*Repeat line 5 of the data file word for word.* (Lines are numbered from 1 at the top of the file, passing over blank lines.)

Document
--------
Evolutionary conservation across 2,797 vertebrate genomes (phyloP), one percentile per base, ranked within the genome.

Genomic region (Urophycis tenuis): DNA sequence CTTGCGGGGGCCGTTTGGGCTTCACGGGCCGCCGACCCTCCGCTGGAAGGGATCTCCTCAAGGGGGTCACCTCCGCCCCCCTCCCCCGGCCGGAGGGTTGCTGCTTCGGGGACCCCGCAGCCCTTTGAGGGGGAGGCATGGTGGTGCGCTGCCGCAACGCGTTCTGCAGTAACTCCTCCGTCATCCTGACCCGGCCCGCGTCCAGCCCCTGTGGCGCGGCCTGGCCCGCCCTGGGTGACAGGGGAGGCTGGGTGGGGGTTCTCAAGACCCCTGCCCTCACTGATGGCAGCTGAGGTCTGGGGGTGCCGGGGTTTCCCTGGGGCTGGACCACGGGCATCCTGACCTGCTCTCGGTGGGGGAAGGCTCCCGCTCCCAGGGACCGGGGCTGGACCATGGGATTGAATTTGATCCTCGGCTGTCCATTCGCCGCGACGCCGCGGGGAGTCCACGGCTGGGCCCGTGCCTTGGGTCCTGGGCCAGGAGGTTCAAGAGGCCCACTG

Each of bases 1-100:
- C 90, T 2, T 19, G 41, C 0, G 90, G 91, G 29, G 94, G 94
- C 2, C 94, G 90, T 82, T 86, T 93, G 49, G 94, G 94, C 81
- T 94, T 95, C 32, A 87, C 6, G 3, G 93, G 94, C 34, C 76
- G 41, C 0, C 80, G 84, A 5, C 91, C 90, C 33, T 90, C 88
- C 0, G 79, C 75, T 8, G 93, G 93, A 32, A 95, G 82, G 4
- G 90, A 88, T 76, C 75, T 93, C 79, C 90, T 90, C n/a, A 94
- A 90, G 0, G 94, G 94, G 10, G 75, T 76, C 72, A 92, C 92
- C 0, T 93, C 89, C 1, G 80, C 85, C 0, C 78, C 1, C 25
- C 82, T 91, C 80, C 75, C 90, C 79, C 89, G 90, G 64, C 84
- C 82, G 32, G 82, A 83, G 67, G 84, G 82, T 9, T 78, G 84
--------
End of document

- C 2, C 94, G 90, T 82, T 86, T 93, G 49, G 94, G 94, C 81